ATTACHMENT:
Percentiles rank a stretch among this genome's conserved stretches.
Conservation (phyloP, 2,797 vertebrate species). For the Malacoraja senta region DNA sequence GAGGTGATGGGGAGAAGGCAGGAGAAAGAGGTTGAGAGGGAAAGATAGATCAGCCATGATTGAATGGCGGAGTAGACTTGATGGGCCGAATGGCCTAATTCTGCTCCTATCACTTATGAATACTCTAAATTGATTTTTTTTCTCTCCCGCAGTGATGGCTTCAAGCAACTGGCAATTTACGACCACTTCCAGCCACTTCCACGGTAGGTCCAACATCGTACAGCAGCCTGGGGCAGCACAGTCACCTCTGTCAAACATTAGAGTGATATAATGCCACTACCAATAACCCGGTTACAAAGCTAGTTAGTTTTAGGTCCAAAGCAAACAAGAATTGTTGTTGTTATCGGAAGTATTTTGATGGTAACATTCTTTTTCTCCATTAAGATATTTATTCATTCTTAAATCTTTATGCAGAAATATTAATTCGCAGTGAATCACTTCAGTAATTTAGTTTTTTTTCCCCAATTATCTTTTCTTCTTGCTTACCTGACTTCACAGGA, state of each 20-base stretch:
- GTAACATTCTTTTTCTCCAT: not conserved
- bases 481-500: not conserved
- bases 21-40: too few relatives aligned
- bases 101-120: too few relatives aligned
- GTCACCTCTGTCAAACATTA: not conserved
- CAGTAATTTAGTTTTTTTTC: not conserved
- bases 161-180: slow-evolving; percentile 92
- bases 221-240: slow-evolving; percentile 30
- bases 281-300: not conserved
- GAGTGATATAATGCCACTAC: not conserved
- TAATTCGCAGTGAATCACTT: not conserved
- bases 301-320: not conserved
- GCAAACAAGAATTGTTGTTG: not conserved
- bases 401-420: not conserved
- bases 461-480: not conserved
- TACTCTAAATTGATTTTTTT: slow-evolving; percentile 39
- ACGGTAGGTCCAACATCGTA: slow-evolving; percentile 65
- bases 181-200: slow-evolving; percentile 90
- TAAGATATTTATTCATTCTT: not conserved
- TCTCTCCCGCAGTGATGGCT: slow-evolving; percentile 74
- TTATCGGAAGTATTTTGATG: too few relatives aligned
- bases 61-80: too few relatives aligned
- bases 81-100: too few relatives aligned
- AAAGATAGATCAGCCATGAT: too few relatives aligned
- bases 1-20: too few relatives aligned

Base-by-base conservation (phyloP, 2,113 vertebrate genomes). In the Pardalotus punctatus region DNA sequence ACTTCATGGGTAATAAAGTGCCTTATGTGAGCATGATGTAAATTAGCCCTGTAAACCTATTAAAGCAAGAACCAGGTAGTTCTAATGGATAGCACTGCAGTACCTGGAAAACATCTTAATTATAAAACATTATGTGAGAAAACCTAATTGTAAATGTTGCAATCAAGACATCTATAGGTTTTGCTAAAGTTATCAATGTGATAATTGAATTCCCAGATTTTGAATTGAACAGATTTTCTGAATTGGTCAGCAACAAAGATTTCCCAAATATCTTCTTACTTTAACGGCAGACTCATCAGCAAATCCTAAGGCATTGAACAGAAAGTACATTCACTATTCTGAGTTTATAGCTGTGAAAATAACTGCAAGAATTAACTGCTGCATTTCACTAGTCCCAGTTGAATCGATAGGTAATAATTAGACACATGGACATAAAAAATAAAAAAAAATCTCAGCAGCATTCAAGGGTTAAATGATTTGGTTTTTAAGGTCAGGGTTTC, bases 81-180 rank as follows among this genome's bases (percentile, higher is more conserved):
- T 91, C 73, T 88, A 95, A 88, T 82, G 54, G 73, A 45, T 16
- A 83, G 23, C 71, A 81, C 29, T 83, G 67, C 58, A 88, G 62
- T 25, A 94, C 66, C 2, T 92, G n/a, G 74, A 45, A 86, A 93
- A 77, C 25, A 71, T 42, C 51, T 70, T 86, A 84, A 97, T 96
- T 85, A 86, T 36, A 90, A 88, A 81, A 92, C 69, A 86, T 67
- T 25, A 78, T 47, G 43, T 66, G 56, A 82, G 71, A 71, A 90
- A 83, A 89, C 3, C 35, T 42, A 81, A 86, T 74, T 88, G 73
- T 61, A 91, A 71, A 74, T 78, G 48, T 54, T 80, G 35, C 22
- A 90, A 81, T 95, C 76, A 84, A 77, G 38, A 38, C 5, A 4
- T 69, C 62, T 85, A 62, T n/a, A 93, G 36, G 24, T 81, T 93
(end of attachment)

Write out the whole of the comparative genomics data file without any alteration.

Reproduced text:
Percentiles rank a stretch among this genome's conserved stretches.
Conservation (phyloP, 2,797 vertebrate species). For the Malacoraja senta region DNA sequence GAGGTGATGGGGAGAAGGCAGGAGAAAGAGGTTGAGAGGGAAAGATAGATCAGCCATGATTGAATGGCGGAGTAGACTTGATGGGCCGAATGGCCTAATTCTGCTCCTATCACTTATGAATACTCTAAATTGATTTTTTTTCTCTCCCGCAGTGATGGCTTCAAGCAACTGGCAATTTACGACCACTTCCAGCCACTTCCACGGTAGGTCCAACATCGTACAGCAGCCTGGGGCAGCACAGTCACCTCTGTCAAACATTAGAGTGATATAATGCCACTACCAATAACCCGGTTACAAAGCTAGTTAGTTTTAGGTCCAAAGCAAACAAGAATTGTTGTTGTTATCGGAAGTATTTTGATGGTAACATTCTTTTTCTCCATTAAGATATTTATTCATTCTTAAATCTTTATGCAGAAATATTAATTCGCAGTGAATCACTTCAGTAATTTAGTTTTTTTTCCCCAATTATCTTTTCTTCTTGCTTACCTGACTTCACAGGA, state of each 20-base stretch:
- GTAACATTCTTTTTCTCCAT: not conserved
- bases 481-500: not conserved
- bases 21-40: too few relatives aligned
- bases 101-120: too few relatives aligned
- GTCACCTCTGTCAAACATTA: not conserved
- CAGTAATTTAGTTTTTTTTC: not conserved
- bases 161-180: slow-evolving; percentile 92
- bases 221-240: slow-evolving; percentile 30
- bases 281-300: not conserved
- GAGTGATATAATGCCACTAC: not conserved
- TAATTCGCAGTGAATCACTT: not conserved
- bases 301-320: not conserved
- GCAAACAAGAATTGTTGTTG: not conserved
- bases 401-420: not conserved
- bases 461-480: not conserved
- TACTCTAAATTGATTTTTTT: slow-evolving; percentile 39
- ACGGTAGGTCCAACATCGTA: slow-evolving; percentile 65
- bases 181-200: slow-evolving; percentile 90
- TAAGATATTTATTCATTCTT: not conserved
- TCTCTCCCGCAGTGATGGCT: slow-evolving; percentile 74
- TTATCGGAAGTATTTTGATG: too few relatives aligned
- bases 61-80: too few relatives aligned
- bases 81-100: too few relatives aligned
- AAAGATAGATCAGCCATGAT: too few relatives aligned
- bases 1-20: too few relatives aligned

Base-by-base conservation (phyloP, 2,113 vertebrate genomes). In the Pardalotus punctatus region DNA sequence ACTTCATGGGTAATAAAGTGCCTTATGTGAGCATGATGTAAATTAGCCCTGTAAACCTATTAAAGCAAGAACCAGGTAGTTCTAATGGATAGCACTGCAGTACCTGGAAAACATCTTAATTATAAAACATTATGTGAGAAAACCTAATTGTAAATGTTGCAATCAAGACATCTATAGGTTTTGCTAAAGTTATCAATGTGATAATTGAATTCCCAGATTTTGAATTGAACAGATTTTCTGAATTGGTCAGCAACAAAGATTTCCCAAATATCTTCTTACTTTAACGGCAGACTCATCAGCAAATCCTAAGGCATTGAACAGAAAGTACATTCACTATTCTGAGTTTATAGCTGTGAAAATAACTGCAAGAATTAACTGCTGCATTTCACTAGTCCCAGTTGAATCGATAGGTAATAATTAGACACATGGACATAAAAAATAAAAAAAAATCTCAGCAGCATTCAAGGGTTAAATGATTTGGTTTTTAAGGTCAGGGTTTC, bases 81-180 rank as follows among this genome's bases (percentile, higher is more conserved):
- T 91, C 73, T 88, A 95, A 88, T 82, G 54, G 73, A 45, T 16
- A 83, G 23, C 71, A 81, C 29, T 83, G 67, C 58, A 88, G 62
- T 25, A 94, C 66, C 2, T 92, G n/a, G 74, A 45, A 86, A 93
- A 77, C 25, A 71, T 42, C 51, T 70, T 86, A 84, A 97, T 96
- T 85, A 86, T 36, A 90, A 88, A 81, A 92, C 69, A 86, T 67
- T 25, A 78, T 47, G 43, T 66, G 56, A 82, G 71, A 71, A 90
- A 83, A 89, C 3, C 35, T 42, A 81, A 86, T 74, T 88, G 73
- T 61, A 91, A 71, A 74, T 78, G 48, T 54, T 80, G 35, C 22
- A 90, A 81, T 95, C 76, A 84, A 77, G 38, A 38, C 5, A 4
- T 69, C 62, T 85, A 62, T n/a, A 93, G 36, G 24, T 81, T 93